Welcome to my website that provides a response to information that was circulated in the media and the grand jury report on the Suffolk Ethics Commission. Much of the information you can view here was not made part of the media or the Grand Jury analyses. It will likely place a very different picture on the narrative that has been written thus far.
It is no coincidence that the saga related to financial disclosure and all that followed began very soon after I switched my political party registration. Suddenly, I was questioned by the media about why I had been filing a New York State financial disclosure form. This led to a politically motivated investigation initiated by the County Legislature. That investigation was absorbed by a Suffolk Grand Jury.
Grand Juries were deliberately designed by state law to be one-sided. The witnesses and the information supplied are at the discretion of the accusers. There is no cross-examination or ability to call one’s own witnesses. As was stated in People v. McCabe, “A presentation is a foul blow. It wins the importance of a judicial document, yet it lacks its principal attributes… It accuses but furnishes no forum for a denial … It is like the ‘hit and run’ motorist. Before application can be made to suppress it, it is the subject of public gossip. The damage is done. The injury it may unjustly inflict may never be healed.” Since issues are not meant to be fully hashed out, there is the potential for inaccurate conclusions to be drawn.
Sadly, since this saga began, a great number of inaccuracies have come to be accepted as the truth.
The following is a sampling of the many inaccuracies that were included in the Grand Jury report:
1) Inaccuracy: The County Executive inappropriately failed to file a county financial disclosure form and was given a special favor by the Suffolk County Ethics Commission “allowing” him to file the state financial disclosure form instead.
Reality: The County Executive was required to file a state form, and the Suffolk County Ethics Commission was mandated by New York State law to accept it.
Reality: The Grand Jury was mistaken because it relied on testimony from an attorney with a conflict of interest rather than the state’s leading ethics experts who agreed the Executive filed properly.
2) Inaccuracy: The state form is less extensive and seeks less information than the county form (media outlets suggested that there was an attempt to conceal information).
Ethics experts have noted that the county form asks so many fewer questions that it was, at all relevant times, not in conformance with state law. (For example, the county form did not ask about travel reimbursement, future contracts, information regarding emancipated children, positions in political parties, gifts, or transfers under market value.) The legislature had to change the county law to add these questions last year.
3) Inaccuracy: The County Executive sought ethics opinions about Legislator Ed Romaine and Chief Deputy Paul Sabatino for political reasons.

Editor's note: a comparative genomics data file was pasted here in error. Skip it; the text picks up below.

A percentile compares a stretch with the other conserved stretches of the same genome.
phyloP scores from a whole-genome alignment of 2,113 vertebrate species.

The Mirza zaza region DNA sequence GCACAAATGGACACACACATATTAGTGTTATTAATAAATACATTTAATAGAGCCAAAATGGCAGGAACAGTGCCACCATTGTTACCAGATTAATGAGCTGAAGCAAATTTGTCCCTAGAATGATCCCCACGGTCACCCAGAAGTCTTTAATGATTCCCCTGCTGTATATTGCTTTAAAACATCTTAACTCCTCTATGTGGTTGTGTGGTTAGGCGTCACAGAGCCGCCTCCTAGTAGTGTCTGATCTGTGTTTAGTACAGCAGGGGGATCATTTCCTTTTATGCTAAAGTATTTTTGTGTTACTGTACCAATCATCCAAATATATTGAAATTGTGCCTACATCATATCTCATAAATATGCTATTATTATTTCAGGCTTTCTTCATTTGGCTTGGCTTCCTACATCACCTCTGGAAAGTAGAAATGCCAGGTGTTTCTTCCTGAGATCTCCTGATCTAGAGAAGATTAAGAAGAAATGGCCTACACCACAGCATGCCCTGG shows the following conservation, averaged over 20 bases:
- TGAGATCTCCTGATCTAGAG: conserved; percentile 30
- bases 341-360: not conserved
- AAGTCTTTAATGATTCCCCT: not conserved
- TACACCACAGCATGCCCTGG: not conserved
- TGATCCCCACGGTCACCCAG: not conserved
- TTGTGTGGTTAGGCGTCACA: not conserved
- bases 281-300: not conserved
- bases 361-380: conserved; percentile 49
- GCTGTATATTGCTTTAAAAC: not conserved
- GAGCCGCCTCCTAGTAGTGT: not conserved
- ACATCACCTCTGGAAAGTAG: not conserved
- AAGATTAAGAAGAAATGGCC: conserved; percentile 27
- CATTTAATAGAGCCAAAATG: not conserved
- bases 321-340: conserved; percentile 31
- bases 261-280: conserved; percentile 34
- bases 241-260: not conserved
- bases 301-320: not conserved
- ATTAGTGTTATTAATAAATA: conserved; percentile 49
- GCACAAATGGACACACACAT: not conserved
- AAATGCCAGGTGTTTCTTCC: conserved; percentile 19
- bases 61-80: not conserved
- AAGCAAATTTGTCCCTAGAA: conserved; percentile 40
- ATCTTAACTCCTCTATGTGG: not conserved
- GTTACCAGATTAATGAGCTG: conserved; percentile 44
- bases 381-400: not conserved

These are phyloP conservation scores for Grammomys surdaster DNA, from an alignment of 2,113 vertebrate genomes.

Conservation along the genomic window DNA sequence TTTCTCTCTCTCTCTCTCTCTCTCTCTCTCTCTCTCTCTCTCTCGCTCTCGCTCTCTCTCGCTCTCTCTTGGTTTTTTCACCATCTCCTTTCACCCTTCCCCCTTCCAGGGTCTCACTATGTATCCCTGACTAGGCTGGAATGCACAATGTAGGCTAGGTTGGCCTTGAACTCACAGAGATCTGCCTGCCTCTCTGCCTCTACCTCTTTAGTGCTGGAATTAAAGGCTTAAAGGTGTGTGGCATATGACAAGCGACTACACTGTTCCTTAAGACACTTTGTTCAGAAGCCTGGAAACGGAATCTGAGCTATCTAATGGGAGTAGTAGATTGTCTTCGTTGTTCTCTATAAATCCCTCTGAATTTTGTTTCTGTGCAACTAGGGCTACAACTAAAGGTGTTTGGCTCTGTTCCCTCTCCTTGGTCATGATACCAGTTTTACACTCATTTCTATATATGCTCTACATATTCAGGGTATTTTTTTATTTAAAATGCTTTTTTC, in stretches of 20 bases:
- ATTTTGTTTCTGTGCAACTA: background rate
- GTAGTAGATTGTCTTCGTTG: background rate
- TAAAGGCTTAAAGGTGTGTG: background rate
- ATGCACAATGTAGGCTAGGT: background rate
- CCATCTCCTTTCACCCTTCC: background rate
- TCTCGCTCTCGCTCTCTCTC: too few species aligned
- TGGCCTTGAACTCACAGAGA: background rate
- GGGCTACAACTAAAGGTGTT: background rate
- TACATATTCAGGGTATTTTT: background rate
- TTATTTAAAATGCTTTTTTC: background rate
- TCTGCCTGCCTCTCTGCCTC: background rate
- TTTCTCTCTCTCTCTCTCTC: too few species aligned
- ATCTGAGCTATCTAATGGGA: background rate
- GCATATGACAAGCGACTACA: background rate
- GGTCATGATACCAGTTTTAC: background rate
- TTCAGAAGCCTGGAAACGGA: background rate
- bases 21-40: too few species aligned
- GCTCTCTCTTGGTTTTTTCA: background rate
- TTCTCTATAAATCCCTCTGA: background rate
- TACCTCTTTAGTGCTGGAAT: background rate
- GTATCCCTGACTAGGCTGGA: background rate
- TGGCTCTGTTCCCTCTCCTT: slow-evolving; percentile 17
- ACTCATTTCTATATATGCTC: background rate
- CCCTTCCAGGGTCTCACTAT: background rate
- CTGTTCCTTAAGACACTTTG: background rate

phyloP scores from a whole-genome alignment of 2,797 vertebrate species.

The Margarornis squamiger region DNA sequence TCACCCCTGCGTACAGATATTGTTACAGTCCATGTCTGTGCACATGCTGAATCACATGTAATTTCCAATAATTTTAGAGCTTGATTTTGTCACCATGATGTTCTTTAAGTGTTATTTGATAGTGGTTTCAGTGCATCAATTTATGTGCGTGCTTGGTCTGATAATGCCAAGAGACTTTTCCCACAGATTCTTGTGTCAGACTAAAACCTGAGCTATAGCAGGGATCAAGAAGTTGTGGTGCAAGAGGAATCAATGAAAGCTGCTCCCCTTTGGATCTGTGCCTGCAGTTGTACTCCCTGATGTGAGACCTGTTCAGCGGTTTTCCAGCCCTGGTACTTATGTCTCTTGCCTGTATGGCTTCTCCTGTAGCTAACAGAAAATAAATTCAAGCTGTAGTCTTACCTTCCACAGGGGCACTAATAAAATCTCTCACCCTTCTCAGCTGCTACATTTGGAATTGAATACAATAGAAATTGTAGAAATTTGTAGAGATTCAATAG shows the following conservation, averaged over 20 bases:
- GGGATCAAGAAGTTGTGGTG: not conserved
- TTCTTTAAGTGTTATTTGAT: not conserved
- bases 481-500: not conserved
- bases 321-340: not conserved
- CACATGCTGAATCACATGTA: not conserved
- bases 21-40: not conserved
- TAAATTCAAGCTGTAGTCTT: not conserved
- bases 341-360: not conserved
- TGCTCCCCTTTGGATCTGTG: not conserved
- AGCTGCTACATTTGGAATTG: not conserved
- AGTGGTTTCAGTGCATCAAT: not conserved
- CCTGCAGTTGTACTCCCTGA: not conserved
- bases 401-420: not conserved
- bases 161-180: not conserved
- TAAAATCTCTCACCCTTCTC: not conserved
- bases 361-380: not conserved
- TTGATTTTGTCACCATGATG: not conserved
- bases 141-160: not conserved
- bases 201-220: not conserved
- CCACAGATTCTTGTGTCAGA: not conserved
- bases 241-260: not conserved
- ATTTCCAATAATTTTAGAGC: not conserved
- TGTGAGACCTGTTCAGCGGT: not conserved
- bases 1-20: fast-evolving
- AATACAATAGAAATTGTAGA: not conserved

Reality: The administration believed both employees engaged in multiple conflicts of interest. One was actively opposing the selling of the nursing home through his legislation and votes when his wife and sister-in-law worked there, and another had gone to work for the union after leaving county employment and had the ability to provide inside information to the detriment of county management and the taxpayers. He went so far as to represent employees of the nursing home in suing the county to prevent its closure.
4) Inaccuracy: The ethics commissioners were unduly influenced by the County Executive.
Additionally, there was not a single, specific case cited in the report where a commissioner claimed the County Executive interfered with the process.
5) Inaccuracy: The Executive threatened legislators by obtaining their financial disclosure forms.
The County Executive insisted that if there was going to be a review of the financial disclosure process, it must be looked at evenhandedly by reviewing both branches of government, not just the Executive’s in a political fashion. This was not a threat; this was about fairness and highlighting the double-standard that was taking place.
6) Inaccuracy: The County Executive Branch gave Judge Alfred Lama, the ethics director, special treatment to receive benefits to which he was not entitled.
Reality: An employee who works more than 50% of a full time position must receive benefits if requested. In calculating hours for these purposes, one must include accrued hours for vacation and sick time. The Grand Jury and Comptroller failed to do so and claimed further that Lama should not get benefits because he should have been classified as a union employee. Obviously, since Lama could be hired or fired at will by the ethics commission, he did not have civil service protection and was therefore a management employee.
7) Inaccuracy: Some media reports have created the false impression that my wife’s company received business inappropriately.
When an opportunity to bid on hospital work came about, there would be no reason she should not be able to since she was not contracting with the County. Nevertheless, she proactively sought an opinion from the Ethics Commission. The Commission, a majority of which was appointed in the previous administration, ruled unanimously that no conflict existed so long as she did not use my name – which she never did.